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Julian of Norwich as three birds

Location: St Julian's Church, St Julian's Alley, Rouen Rd, Norwich, NR1 1QT

Map showing location of St Julian's Church

The Physiologus is a Christian text that uses animals as allegories for religious teaching. It dates back to 2 AD, and is closely related to medieval bestiaries.

Listen to the poem

Read the poem

1.
The pelican is an exceeding lover of its young.

Physiologus VI

The pelican may once have had children. The pelican writes as if she had been a mother. The pelican may have lost her children to the plague. For the rest of her life, the pelican urged faith in love and mercy.

2.
There is a bird called the heron [which] … is prudent beyond all other birds for it does not seek many nests, but where it settles, there too it feeds and returns there and sleeps. … Her nest and food are one place. 

Physiologus XXVIII 

At thirty years old, the heron became an anchoress, and spent the rest of her life in a one-room cell attached to the church. There, the heron slept and ate and prayed and wrote. Through the windows she received food and the voices of the city and the sounds of the sermons and the news of the world, but the heron never left her nest.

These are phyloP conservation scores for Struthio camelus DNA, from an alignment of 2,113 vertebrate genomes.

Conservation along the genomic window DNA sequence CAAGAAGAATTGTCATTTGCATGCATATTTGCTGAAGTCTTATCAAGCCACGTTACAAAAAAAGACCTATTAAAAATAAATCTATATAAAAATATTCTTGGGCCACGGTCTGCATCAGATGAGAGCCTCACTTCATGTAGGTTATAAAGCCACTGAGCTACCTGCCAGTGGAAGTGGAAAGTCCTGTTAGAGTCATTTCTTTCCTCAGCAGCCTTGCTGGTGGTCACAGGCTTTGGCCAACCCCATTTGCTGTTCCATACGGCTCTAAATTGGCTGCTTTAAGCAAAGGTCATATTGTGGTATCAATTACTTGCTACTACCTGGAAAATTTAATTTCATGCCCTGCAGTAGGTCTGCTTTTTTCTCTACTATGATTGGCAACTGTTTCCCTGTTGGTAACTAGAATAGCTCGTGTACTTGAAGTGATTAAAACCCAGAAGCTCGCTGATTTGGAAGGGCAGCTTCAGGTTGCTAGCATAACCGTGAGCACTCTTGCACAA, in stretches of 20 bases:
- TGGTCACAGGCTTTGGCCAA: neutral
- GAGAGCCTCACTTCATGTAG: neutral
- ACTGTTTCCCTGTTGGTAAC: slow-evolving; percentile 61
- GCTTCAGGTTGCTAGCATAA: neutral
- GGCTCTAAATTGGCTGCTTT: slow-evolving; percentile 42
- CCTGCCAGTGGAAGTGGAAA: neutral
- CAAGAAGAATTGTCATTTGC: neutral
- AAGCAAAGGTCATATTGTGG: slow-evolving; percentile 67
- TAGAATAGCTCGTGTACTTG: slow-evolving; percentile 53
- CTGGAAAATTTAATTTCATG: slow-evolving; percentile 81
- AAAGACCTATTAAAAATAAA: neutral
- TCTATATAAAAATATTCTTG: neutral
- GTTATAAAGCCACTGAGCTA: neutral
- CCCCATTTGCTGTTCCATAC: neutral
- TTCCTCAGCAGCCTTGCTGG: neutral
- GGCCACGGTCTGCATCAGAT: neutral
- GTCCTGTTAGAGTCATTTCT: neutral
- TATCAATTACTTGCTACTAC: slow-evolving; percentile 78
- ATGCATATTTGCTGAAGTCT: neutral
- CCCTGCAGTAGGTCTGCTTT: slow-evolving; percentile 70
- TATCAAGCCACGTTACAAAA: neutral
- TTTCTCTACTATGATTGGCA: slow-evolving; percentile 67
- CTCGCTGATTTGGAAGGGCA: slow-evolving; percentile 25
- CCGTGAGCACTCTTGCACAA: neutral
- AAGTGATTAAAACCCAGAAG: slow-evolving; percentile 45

3.
The turtle dove resides in the wilderness, that is, she withdraws into solitary places. 

Physiologus XLIII 

The turtle dove received sixteen visions from God. She wrote about those visions in her book. The turtle dove counselled the city’s people through a window in her cell. The turtle dove lived alone for the rest of her life. The turtle dove was the first known woman to write a book in English. The turtle dove reassured us that all shall be well and all shall be well and all manner of things shall be well.

Follow the trail

This is the last poem on the trail. Go to Norwich Castle for poem 1: In 1075, Emma de Gauder held this castle against the king.